EMERGENCY (to save my batch)

Discussion in 'General Brewing Discussions' started by RASteel, Jan 10, 2020.

  1. RASteel

    RASteel New Member

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    So, I recently brewed a Pale Ale that smells delicious and looked like it was going to turn out to be one of my best brews yet. However, last night I saw that they had begun to leak out the tops when I went to check on them. I bottled them roughly 48 hours ago. (This happened with my last batch too, so I dialed back the C02; so I thought)




    I quickly went to degas all them and then recapped them. Should this be enough to save them?

    There were a few that I combined to make full beers as a few had leaked a significant amount. Will they still carb properly?



    Should I monitor these bottles and degas them again? Or will they typically be fine? I was also carbing them upside down (something I thought was necessary, but found out not everyone does this) They are not right side up.

    It is weird; I used cane sugar to prime 2 gallons of beer at 65F at roughly 2.2 volume of CO2. This gave me 1.27 ounces via a calculator to prime.
    Did I calculate correctly?
    My last 2 batches using this sugar have caused bottles to leak like this... thinking I might just purchase corn sugar as I have never had problems with it.




    Any tips or advice would be appreciated!
     
  2. philjohnwilliams

    philjohnwilliams Well-Known Member

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    My first thought is did you check for a stable final gravity before bottling? My guess is that the beer wasn't fully fermented when it went into the bottle. I have had some luck with degassing, but in reality it is a bit of a crapshoot. Monitor the bottles and degas again if necessary, but in the meantime keep them in the fridge to slow down fermentation.
     
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  3. RASteel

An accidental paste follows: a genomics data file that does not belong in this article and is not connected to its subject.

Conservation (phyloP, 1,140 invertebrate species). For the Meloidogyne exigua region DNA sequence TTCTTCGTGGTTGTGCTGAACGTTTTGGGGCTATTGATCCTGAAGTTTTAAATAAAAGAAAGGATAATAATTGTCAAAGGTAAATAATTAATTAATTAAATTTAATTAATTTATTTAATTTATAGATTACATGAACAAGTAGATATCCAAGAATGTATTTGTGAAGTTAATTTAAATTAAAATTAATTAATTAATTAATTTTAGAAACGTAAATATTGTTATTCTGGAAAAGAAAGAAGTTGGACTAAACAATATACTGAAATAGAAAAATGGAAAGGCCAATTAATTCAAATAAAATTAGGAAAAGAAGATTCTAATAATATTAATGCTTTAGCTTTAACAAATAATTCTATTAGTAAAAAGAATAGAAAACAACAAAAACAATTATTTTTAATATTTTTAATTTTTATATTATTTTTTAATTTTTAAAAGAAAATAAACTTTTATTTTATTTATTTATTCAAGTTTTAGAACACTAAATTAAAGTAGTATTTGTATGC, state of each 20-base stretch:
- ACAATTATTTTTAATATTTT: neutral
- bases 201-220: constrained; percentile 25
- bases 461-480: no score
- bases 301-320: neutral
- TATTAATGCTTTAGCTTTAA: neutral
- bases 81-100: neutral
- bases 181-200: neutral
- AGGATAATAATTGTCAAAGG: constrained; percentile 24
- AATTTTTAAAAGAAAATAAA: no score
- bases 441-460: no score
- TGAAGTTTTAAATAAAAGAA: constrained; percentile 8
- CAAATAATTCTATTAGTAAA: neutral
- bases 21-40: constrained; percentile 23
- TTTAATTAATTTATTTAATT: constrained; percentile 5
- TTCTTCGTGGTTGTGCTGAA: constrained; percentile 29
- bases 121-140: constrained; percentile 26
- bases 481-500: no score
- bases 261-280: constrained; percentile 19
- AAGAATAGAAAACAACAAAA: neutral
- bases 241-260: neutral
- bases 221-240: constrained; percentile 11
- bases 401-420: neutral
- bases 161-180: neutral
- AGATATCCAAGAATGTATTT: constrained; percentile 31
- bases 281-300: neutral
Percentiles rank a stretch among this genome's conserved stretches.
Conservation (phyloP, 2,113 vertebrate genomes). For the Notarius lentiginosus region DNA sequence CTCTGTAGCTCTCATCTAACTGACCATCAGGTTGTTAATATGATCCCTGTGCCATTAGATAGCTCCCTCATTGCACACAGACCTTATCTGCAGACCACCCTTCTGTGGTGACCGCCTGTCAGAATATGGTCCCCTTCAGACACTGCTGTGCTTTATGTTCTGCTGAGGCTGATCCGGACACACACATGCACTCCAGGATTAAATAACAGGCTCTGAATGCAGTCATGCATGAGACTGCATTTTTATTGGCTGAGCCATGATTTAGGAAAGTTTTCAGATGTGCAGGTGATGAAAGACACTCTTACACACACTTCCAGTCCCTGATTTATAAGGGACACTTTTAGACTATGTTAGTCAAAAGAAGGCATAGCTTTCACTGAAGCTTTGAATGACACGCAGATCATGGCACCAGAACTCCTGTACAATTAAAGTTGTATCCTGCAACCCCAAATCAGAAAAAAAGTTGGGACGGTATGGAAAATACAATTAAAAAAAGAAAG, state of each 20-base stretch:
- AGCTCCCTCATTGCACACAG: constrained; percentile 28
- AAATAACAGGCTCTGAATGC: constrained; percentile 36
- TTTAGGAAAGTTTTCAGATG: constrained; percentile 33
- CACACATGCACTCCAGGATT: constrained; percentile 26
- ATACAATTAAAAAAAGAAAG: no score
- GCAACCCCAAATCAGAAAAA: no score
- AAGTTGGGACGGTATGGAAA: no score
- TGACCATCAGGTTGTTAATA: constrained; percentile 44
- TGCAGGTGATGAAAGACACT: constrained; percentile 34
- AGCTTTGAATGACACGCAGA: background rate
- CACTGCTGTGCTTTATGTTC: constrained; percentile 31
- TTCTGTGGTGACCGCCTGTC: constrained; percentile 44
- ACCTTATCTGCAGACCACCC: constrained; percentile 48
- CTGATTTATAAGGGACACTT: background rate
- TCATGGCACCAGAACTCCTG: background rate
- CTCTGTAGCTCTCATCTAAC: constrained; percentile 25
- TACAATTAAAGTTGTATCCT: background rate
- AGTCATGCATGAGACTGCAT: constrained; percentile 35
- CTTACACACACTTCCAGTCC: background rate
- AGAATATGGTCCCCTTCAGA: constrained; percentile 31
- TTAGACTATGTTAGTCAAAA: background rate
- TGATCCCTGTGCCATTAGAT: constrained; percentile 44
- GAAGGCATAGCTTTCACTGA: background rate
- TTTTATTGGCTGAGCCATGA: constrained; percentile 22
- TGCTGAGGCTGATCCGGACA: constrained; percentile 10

RASteel New Member

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    If I keep in the fridge won't this ultimately stop that carbing process all together? Considering I degassed them, I would want some C02 to gas before doing so?

    The beer had fermented for 3 weeks, however did not use a hydrometer this time around because of the small batch size and did not want to waste some of the beer. I used Safale US 05. Surely the beer had been fully fermented.
     
  4. BOB357

    BOB357 Well-Known Member

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    I can't imagine being over carbonated after only 48 hour unless you grossly over primed or low temperature had stalled fermentation and it restarted after bottling. Since you stored them upside down, I'd suspect a capper/cap problem or bottles that aren't compatible with the capper. If it turns out that this is the case, get a bench capper.
     
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  5. J A

    J A Well-Known Member

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    What he said^^^
    With properly sealed caps, if they're over carbed, they'll blow before they leak. If they leak, they were never going to hold carb pressure anyway. I'd have simply run the existing caps through the capper again to tighten them up and hoped for the best.